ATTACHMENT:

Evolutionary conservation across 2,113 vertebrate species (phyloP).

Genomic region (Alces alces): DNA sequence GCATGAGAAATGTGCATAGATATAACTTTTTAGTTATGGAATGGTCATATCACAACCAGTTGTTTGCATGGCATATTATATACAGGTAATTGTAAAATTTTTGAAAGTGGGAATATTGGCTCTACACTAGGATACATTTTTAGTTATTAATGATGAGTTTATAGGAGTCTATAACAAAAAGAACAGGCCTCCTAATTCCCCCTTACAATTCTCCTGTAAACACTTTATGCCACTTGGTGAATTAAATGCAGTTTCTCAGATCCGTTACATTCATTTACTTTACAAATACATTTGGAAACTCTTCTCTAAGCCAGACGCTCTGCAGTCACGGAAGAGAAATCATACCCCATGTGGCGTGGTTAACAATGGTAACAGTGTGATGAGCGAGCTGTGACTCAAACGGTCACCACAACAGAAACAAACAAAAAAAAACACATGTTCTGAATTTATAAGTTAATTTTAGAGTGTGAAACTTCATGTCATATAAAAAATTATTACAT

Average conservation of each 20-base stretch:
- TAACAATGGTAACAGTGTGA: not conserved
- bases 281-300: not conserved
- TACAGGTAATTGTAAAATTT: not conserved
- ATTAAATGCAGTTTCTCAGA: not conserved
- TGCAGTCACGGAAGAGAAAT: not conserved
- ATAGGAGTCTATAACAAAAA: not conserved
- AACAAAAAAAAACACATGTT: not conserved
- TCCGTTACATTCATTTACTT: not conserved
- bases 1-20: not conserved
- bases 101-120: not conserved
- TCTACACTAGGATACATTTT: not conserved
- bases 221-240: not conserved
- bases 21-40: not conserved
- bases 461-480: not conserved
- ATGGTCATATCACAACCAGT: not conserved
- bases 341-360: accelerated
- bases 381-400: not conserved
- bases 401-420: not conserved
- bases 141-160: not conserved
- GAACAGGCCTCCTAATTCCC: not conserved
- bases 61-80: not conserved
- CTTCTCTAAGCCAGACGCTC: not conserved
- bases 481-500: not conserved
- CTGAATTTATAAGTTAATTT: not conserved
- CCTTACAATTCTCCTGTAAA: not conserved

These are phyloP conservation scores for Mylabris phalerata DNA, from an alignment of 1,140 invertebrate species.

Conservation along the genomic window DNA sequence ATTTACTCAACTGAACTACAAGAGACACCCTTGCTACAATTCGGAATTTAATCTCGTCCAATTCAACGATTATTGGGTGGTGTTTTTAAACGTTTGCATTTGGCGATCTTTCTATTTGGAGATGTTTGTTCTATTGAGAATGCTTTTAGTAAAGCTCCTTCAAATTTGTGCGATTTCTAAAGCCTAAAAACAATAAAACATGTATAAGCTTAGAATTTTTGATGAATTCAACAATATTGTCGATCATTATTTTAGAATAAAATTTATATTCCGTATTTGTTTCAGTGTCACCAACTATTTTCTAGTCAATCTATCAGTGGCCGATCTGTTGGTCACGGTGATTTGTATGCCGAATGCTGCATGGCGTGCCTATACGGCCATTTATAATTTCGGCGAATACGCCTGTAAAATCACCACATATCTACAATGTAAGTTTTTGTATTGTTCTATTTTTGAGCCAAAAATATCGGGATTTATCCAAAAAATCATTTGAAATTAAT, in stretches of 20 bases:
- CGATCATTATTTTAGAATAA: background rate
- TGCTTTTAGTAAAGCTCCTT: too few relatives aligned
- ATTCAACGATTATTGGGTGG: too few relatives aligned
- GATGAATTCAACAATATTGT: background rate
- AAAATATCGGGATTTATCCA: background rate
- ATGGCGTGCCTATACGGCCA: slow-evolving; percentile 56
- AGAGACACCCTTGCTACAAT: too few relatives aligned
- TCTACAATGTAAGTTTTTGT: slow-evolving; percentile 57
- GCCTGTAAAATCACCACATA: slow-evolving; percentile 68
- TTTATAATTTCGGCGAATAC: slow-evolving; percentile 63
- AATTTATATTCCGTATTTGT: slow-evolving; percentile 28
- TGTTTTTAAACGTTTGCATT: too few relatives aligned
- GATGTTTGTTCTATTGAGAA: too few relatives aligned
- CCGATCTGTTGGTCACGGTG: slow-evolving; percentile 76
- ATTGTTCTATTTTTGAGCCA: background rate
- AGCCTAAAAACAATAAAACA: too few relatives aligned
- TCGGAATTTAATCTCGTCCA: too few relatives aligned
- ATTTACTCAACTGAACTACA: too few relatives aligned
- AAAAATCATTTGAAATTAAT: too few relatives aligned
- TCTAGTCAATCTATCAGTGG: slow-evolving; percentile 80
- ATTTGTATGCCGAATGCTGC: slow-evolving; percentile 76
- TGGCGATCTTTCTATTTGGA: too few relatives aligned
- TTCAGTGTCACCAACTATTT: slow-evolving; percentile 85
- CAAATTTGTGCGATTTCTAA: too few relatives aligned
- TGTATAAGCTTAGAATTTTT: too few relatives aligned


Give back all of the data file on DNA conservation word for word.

Evolutionary conservation across 2,113 vertebrate species (phyloP).

Genomic region (Alces alces): DNA sequence GCATGAGAAATGTGCATAGATATAACTTTTTAGTTATGGAATGGTCATATCACAACCAGTTGTTTGCATGGCATATTATATACAGGTAATTGTAAAATTTTTGAAAGTGGGAATATTGGCTCTACACTAGGATACATTTTTAGTTATTAATGATGAGTTTATAGGAGTCTATAACAAAAAGAACAGGCCTCCTAATTCCCCCTTACAATTCTCCTGTAAACACTTTATGCCACTTGGTGAATTAAATGCAGTTTCTCAGATCCGTTACATTCATTTACTTTACAAATACATTTGGAAACTCTTCTCTAAGCCAGACGCTCTGCAGTCACGGAAGAGAAATCATACCCCATGTGGCGTGGTTAACAATGGTAACAGTGTGATGAGCGAGCTGTGACTCAAACGGTCACCACAACAGAAACAAACAAAAAAAAACACATGTTCTGAATTTATAAGTTAATTTTAGAGTGTGAAACTTCATGTCATATAAAAAATTATTACAT

Average conservation of each 20-base stretch:
- TAACAATGGTAACAGTGTGA: not conserved
- bases 281-300: not conserved
- TACAGGTAATTGTAAAATTT: not conserved
- ATTAAATGCAGTTTCTCAGA: not conserved
- TGCAGTCACGGAAGAGAAAT: not conserved
- ATAGGAGTCTATAACAAAAA: not conserved
- AACAAAAAAAAACACATGTT: not conserved
- TCCGTTACATTCATTTACTT: not conserved
- bases 1-20: not conserved
- bases 101-120: not conserved
- TCTACACTAGGATACATTTT: not conserved
- bases 221-240: not conserved
- bases 21-40: not conserved
- bases 461-480: not conserved
- ATGGTCATATCACAACCAGT: not conserved
- bases 341-360: accelerated
- bases 381-400: not conserved
- bases 401-420: not conserved
- bases 141-160: not conserved
- GAACAGGCCTCCTAATTCCC: not conserved
- bases 61-80: not conserved
- CTTCTCTAAGCCAGACGCTC: not conserved
- bases 481-500: not conserved
- CTGAATTTATAAGTTAATTT: not conserved
- CCTTACAATTCTCCTGTAAA: not conserved

These are phyloP conservation scores for Mylabris phalerata DNA, from an alignment of 1,140 invertebrate species.

Conservation along the genomic window DNA sequence ATTTACTCAACTGAACTACAAGAGACACCCTTGCTACAATTCGGAATTTAATCTCGTCCAATTCAACGATTATTGGGTGGTGTTTTTAAACGTTTGCATTTGGCGATCTTTCTATTTGGAGATGTTTGTTCTATTGAGAATGCTTTTAGTAAAGCTCCTTCAAATTTGTGCGATTTCTAAAGCCTAAAAACAATAAAACATGTATAAGCTTAGAATTTTTGATGAATTCAACAATATTGTCGATCATTATTTTAGAATAAAATTTATATTCCGTATTTGTTTCAGTGTCACCAACTATTTTCTAGTCAATCTATCAGTGGCCGATCTGTTGGTCACGGTGATTTGTATGCCGAATGCTGCATGGCGTGCCTATACGGCCATTTATAATTTCGGCGAATACGCCTGTAAAATCACCACATATCTACAATGTAAGTTTTTGTATTGTTCTATTTTTGAGCCAAAAATATCGGGATTTATCCAAAAAATCATTTGAAATTAAT, in stretches of 20 bases:
- CGATCATTATTTTAGAATAA: background rate
- TGCTTTTAGTAAAGCTCCTT: too few relatives aligned
- ATTCAACGATTATTGGGTGG: too few relatives aligned
- GATGAATTCAACAATATTGT: background rate
- AAAATATCGGGATTTATCCA: background rate
- ATGGCGTGCCTATACGGCCA: slow-evolving; percentile 56
- AGAGACACCCTTGCTACAAT: too few relatives aligned
- TCTACAATGTAAGTTTTTGT: slow-evolving; percentile 57
- GCCTGTAAAATCACCACATA: slow-evolving; percentile 68
- TTTATAATTTCGGCGAATAC: slow-evolving; percentile 63
- AATTTATATTCCGTATTTGT: slow-evolving; percentile 28
- TGTTTTTAAACGTTTGCATT: too few relatives aligned
- GATGTTTGTTCTATTGAGAA: too few relatives aligned
- CCGATCTGTTGGTCACGGTG: slow-evolving; percentile 76
- ATTGTTCTATTTTTGAGCCA: background rate
- AGCCTAAAAACAATAAAACA: too few relatives aligned
- TCGGAATTTAATCTCGTCCA: too few relatives aligned
- ATTTACTCAACTGAACTACA: too few relatives aligned
- AAAAATCATTTGAAATTAAT: too few relatives aligned
- TCTAGTCAATCTATCAGTGG: slow-evolving; percentile 80
- ATTTGTATGCCGAATGCTGC: slow-evolving; percentile 76
- TGGCGATCTTTCTATTTGGA: too few relatives aligned
- TTCAGTGTCACCAACTATTT: slow-evolving; percentile 85
- CAAATTTGTGCGATTTCTAA: too few relatives aligned
- TGTATAAGCTTAGAATTTTT: too few relatives aligned